In a post on its Help Center this afternoon, Twitter has disclosed a bug that caused it to inadvertently collect and share iOS location data with a “trusted partner.” The issue, which has since been resolved, stemmed from Twitter collecting precise location data for accounts that had not enabled the feature.
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Twitter says that if you use more than one account in the Twitter for iOS app, and used the “precise location feature” in one account but not the other, it may have collected location data when using another account for which you did not enable the precise location feature.
If you used more than one account on Twitter for iOS and opted into using the precise location feature in one account, we may have accidentally collected location data when you were using any other account(s) on that same device for which you had not turned on the precise location feature.
Building on that bug, Twitter said it had intended to remove location data from information sent to a “trusted partner” during real-time advertising bidding. “This removal of location data did not happen as planned,” Twitter writes today. Instead, location data was generalized and not more specific than a zip code or city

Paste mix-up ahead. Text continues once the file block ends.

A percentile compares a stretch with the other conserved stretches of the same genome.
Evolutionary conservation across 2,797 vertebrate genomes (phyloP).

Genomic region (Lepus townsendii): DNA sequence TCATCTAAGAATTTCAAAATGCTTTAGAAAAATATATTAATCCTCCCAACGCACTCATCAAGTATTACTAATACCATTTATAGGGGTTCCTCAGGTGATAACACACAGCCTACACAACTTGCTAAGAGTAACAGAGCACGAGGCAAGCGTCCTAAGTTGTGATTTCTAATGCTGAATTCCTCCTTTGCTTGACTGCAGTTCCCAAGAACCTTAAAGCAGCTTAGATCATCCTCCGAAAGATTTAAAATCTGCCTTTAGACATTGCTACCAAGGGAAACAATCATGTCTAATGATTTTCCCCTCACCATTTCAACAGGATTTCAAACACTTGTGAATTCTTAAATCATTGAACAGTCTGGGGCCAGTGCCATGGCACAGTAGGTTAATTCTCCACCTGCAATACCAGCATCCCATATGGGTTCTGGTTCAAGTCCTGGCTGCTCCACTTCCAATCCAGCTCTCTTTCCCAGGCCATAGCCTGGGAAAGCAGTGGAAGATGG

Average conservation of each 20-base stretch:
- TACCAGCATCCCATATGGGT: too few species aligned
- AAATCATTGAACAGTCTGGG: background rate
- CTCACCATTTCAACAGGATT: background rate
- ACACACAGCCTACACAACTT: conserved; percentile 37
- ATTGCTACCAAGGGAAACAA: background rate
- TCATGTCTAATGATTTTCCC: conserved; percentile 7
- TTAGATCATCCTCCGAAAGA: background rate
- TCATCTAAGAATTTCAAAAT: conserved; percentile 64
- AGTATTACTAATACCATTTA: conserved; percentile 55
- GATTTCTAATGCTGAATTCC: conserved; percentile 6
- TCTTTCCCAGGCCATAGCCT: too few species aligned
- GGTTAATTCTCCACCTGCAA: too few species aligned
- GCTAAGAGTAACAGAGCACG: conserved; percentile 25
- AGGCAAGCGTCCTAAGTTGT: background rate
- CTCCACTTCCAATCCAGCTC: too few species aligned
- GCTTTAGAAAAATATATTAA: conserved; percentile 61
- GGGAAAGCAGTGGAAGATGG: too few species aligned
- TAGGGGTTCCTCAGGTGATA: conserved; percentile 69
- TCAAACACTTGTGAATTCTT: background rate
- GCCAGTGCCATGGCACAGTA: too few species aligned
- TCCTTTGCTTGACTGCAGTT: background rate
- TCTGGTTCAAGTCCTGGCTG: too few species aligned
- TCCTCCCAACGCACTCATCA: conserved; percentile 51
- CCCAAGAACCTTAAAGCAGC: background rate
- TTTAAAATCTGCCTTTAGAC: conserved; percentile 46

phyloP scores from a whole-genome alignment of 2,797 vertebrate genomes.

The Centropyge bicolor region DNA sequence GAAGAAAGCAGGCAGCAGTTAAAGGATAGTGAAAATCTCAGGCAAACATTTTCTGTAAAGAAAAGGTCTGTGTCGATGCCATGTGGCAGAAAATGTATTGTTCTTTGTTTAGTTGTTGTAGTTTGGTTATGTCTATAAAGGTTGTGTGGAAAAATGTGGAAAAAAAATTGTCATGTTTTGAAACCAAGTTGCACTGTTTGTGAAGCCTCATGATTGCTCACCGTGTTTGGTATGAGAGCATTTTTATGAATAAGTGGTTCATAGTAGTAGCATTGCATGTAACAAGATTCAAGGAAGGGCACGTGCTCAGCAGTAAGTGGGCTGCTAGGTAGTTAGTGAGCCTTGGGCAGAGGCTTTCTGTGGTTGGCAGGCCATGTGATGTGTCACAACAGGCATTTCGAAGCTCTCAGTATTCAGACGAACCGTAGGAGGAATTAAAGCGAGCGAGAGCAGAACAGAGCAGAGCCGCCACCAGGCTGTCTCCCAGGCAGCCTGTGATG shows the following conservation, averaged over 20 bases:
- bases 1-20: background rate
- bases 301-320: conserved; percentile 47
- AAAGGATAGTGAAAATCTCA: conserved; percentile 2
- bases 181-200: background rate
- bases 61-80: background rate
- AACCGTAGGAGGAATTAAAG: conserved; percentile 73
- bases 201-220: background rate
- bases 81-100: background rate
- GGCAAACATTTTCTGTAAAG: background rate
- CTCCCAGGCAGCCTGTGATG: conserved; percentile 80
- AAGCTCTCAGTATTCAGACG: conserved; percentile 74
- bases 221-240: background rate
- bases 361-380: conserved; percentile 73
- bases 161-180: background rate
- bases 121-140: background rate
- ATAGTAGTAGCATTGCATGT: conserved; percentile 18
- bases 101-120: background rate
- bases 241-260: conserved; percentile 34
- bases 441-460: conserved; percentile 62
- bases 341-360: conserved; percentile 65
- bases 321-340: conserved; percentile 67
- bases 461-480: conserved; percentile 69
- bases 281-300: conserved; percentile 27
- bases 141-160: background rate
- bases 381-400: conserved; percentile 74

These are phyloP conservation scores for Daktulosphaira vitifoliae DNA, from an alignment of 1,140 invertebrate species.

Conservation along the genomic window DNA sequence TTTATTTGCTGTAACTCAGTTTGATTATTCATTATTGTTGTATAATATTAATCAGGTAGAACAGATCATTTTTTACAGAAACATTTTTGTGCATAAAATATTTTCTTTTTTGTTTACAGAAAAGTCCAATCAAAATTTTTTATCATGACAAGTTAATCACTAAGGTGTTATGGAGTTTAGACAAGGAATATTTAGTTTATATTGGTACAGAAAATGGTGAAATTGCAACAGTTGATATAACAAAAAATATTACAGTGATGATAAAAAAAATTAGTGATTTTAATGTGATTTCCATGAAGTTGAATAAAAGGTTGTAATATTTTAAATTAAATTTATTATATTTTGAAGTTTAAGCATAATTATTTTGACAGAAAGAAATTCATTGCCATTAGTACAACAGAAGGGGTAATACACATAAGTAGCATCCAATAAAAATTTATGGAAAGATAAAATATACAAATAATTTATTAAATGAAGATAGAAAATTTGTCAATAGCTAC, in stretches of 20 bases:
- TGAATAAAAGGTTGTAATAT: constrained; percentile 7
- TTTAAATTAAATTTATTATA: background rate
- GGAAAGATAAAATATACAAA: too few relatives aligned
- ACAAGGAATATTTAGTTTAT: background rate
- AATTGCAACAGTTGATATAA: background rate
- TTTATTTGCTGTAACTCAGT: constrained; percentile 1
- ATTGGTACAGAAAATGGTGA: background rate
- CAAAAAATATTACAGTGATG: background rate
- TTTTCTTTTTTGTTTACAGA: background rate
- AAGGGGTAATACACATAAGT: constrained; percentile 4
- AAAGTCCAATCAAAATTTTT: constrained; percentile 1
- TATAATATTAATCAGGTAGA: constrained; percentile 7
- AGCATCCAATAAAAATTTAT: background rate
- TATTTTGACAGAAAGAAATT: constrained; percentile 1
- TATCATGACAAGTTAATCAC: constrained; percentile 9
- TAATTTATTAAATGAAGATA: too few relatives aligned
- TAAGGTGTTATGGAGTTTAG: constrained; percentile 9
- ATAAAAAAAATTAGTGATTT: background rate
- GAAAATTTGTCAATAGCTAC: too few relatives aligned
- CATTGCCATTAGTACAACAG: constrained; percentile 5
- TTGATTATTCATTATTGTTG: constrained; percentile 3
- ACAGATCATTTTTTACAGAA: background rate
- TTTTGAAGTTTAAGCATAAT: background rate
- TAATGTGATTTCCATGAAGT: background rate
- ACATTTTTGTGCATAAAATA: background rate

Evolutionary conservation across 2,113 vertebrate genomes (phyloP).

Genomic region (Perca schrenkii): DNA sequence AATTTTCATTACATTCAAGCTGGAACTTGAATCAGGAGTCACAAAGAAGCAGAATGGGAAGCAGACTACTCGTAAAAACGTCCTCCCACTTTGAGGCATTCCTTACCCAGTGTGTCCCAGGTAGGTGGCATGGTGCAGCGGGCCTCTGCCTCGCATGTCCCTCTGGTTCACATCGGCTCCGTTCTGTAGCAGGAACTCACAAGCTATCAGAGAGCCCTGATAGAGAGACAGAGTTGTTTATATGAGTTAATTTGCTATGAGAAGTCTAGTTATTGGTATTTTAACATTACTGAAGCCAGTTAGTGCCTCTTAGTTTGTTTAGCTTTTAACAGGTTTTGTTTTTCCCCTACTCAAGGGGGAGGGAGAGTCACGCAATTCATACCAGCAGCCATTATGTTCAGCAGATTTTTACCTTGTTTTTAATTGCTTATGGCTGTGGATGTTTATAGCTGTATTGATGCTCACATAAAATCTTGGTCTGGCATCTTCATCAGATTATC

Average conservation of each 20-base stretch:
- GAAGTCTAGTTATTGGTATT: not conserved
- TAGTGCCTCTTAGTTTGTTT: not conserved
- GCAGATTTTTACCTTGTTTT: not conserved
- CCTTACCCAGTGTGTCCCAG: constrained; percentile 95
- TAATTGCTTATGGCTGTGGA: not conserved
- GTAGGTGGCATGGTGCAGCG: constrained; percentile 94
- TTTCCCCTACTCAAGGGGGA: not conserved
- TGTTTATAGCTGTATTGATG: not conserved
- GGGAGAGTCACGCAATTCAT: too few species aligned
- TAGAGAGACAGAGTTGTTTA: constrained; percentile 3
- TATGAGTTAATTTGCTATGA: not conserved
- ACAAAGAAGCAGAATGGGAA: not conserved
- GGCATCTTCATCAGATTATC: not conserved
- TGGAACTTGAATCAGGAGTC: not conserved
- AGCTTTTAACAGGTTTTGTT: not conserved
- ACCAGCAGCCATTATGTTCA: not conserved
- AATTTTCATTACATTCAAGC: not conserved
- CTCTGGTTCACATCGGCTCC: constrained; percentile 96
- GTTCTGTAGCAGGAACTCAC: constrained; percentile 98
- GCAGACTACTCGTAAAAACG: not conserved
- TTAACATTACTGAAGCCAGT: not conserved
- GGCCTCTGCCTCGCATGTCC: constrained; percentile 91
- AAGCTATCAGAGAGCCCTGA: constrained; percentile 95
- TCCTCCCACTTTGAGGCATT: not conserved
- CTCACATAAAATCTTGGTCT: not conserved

We had intended to remove location data from the fields sent to a trusted partner during an advertising process known as real-time bidding. This removal of location did not happen as planned. However, we had implemented technical measures to “fuzz” the data shared so that it was no more precise than zip code or city (5km squared). This location data could not be used to determine an address or to map your precise movements.
Twitter notes that the partner did not receive your Twitter handle or any other identifying information. Furthermore, it “confirmed” with the partner that “the location data has not been retained and that it only existed in their systems for a short time, and was then deleted as part of their normal process.”
The precise location feature of Twitter for iOS is a setting that Twitter says allows it to “collect, store, and use your device’s precise location, such as GPS information.” Enabling the feature allows Twitter to “improve your experience, for example showing you more local content, ads, and recommendations.”
You can read Twitter’s full explanation on its Help Center here.
This article was originally posted here